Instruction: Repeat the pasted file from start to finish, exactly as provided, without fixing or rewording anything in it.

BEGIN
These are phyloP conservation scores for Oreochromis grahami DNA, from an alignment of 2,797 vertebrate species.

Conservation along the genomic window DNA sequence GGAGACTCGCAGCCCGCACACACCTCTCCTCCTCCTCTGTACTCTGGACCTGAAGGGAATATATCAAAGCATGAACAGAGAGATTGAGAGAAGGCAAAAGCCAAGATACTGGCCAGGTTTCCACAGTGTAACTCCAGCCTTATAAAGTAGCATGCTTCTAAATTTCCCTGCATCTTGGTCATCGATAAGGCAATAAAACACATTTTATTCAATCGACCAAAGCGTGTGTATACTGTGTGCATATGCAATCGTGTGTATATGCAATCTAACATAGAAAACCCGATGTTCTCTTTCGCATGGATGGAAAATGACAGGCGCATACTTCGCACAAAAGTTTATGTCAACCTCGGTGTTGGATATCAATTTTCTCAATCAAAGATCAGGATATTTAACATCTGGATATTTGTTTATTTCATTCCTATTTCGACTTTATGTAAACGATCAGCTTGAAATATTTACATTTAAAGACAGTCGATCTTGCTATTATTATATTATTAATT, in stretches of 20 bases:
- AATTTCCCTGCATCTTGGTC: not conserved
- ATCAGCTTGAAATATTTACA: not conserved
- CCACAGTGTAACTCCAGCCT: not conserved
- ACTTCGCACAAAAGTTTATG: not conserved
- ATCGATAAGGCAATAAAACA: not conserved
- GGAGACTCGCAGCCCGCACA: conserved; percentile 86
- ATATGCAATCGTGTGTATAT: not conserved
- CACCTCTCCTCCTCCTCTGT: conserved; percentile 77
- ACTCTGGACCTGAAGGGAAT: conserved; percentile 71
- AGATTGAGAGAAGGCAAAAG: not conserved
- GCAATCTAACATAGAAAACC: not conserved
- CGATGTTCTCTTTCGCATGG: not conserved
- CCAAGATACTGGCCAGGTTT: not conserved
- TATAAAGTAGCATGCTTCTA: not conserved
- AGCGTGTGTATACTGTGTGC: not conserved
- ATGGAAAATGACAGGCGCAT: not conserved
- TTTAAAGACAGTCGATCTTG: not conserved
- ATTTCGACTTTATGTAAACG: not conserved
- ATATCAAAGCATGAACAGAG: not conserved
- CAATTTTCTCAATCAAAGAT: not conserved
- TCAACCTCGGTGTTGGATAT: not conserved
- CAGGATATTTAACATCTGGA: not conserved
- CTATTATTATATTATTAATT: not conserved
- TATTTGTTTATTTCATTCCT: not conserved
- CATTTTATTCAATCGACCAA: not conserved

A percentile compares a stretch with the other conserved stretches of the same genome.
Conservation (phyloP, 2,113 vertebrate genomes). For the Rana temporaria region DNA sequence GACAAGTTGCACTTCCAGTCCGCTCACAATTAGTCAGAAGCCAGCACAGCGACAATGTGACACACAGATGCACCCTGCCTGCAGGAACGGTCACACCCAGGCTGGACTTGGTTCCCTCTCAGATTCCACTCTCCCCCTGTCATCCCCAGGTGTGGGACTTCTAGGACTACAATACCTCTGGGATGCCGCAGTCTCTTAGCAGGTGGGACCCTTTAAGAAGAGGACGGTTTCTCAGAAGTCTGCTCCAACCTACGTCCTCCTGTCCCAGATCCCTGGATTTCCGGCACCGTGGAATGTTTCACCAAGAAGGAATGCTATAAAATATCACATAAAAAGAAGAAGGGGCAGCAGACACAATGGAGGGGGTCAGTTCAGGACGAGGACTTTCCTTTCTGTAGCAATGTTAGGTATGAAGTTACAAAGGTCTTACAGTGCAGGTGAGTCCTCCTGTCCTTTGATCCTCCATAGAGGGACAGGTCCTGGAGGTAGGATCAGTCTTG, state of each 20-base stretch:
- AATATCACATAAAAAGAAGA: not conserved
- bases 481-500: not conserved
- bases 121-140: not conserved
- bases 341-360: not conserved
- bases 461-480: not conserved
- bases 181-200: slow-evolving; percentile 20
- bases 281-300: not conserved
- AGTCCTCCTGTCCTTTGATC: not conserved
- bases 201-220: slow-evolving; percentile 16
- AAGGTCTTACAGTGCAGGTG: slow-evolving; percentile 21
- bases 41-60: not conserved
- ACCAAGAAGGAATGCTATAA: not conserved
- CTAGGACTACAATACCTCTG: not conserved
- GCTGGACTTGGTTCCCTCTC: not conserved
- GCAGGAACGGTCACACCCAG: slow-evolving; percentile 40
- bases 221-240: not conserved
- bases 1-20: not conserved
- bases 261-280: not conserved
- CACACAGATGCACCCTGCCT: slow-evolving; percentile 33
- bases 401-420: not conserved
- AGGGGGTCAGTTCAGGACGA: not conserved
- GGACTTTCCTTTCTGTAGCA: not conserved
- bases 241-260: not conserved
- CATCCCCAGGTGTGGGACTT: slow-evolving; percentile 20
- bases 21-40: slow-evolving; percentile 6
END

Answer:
These are phyloP conservation scores for Oreochromis grahami DNA, from an alignment of 2,797 vertebrate species.

Conservation along the genomic window DNA sequence GGAGACTCGCAGCCCGCACACACCTCTCCTCCTCCTCTGTACTCTGGACCTGAAGGGAATATATCAAAGCATGAACAGAGAGATTGAGAGAAGGCAAAAGCCAAGATACTGGCCAGGTTTCCACAGTGTAACTCCAGCCTTATAAAGTAGCATGCTTCTAAATTTCCCTGCATCTTGGTCATCGATAAGGCAATAAAACACATTTTATTCAATCGACCAAAGCGTGTGTATACTGTGTGCATATGCAATCGTGTGTATATGCAATCTAACATAGAAAACCCGATGTTCTCTTTCGCATGGATGGAAAATGACAGGCGCATACTTCGCACAAAAGTTTATGTCAACCTCGGTGTTGGATATCAATTTTCTCAATCAAAGATCAGGATATTTAACATCTGGATATTTGTTTATTTCATTCCTATTTCGACTTTATGTAAACGATCAGCTTGAAATATTTACATTTAAAGACAGTCGATCTTGCTATTATTATATTATTAATT, in stretches of 20 bases:
- AATTTCCCTGCATCTTGGTC: not conserved
- ATCAGCTTGAAATATTTACA: not conserved
- CCACAGTGTAACTCCAGCCT: not conserved
- ACTTCGCACAAAAGTTTATG: not conserved
- ATCGATAAGGCAATAAAACA: not conserved
- GGAGACTCGCAGCCCGCACA: conserved; percentile 86
- ATATGCAATCGTGTGTATAT: not conserved
- CACCTCTCCTCCTCCTCTGT: conserved; percentile 77
- ACTCTGGACCTGAAGGGAAT: conserved; percentile 71
- AGATTGAGAGAAGGCAAAAG: not conserved
- GCAATCTAACATAGAAAACC: not conserved
- CGATGTTCTCTTTCGCATGG: not conserved
- CCAAGATACTGGCCAGGTTT: not conserved
- TATAAAGTAGCATGCTTCTA: not conserved
- AGCGTGTGTATACTGTGTGC: not conserved
- ATGGAAAATGACAGGCGCAT: not conserved
- TTTAAAGACAGTCGATCTTG: not conserved
- ATTTCGACTTTATGTAAACG: not conserved
- ATATCAAAGCATGAACAGAG: not conserved
- CAATTTTCTCAATCAAAGAT: not conserved
- TCAACCTCGGTGTTGGATAT: not conserved
- CAGGATATTTAACATCTGGA: not conserved
- CTATTATTATATTATTAATT: not conserved
- TATTTGTTTATTTCATTCCT: not conserved
- CATTTTATTCAATCGACCAA: not conserved

A percentile compares a stretch with the other conserved stretches of the same genome.
Conservation (phyloP, 2,113 vertebrate genomes). For the Rana temporaria region DNA sequence GACAAGTTGCACTTCCAGTCCGCTCACAATTAGTCAGAAGCCAGCACAGCGACAATGTGACACACAGATGCACCCTGCCTGCAGGAACGGTCACACCCAGGCTGGACTTGGTTCCCTCTCAGATTCCACTCTCCCCCTGTCATCCCCAGGTGTGGGACTTCTAGGACTACAATACCTCTGGGATGCCGCAGTCTCTTAGCAGGTGGGACCCTTTAAGAAGAGGACGGTTTCTCAGAAGTCTGCTCCAACCTACGTCCTCCTGTCCCAGATCCCTGGATTTCCGGCACCGTGGAATGTTTCACCAAGAAGGAATGCTATAAAATATCACATAAAAAGAAGAAGGGGCAGCAGACACAATGGAGGGGGTCAGTTCAGGACGAGGACTTTCCTTTCTGTAGCAATGTTAGGTATGAAGTTACAAAGGTCTTACAGTGCAGGTGAGTCCTCCTGTCCTTTGATCCTCCATAGAGGGACAGGTCCTGGAGGTAGGATCAGTCTTG, state of each 20-base stretch:
- AATATCACATAAAAAGAAGA: not conserved
- bases 481-500: not conserved
- bases 121-140: not conserved
- bases 341-360: not conserved
- bases 461-480: not conserved
- bases 181-200: slow-evolving; percentile 20
- bases 281-300: not conserved
- AGTCCTCCTGTCCTTTGATC: not conserved
- bases 201-220: slow-evolving; percentile 16
- AAGGTCTTACAGTGCAGGTG: slow-evolving; percentile 21
- bases 41-60: not conserved
- ACCAAGAAGGAATGCTATAA: not conserved
- CTAGGACTACAATACCTCTG: not conserved
- GCTGGACTTGGTTCCCTCTC: not conserved
- GCAGGAACGGTCACACCCAG: slow-evolving; percentile 40
- bases 221-240: not conserved
- bases 1-20: not conserved
- bases 261-280: not conserved
- CACACAGATGCACCCTGCCT: slow-evolving; percentile 33
- bases 401-420: not conserved
- AGGGGGTCAGTTCAGGACGA: not conserved
- GGACTTTCCTTTCTGTAGCA: not conserved
- bases 241-260: not conserved
- CATCCCCAGGTGTGGGACTT: slow-evolving; percentile 20
- bases 21-40: slow-evolving; percentile 6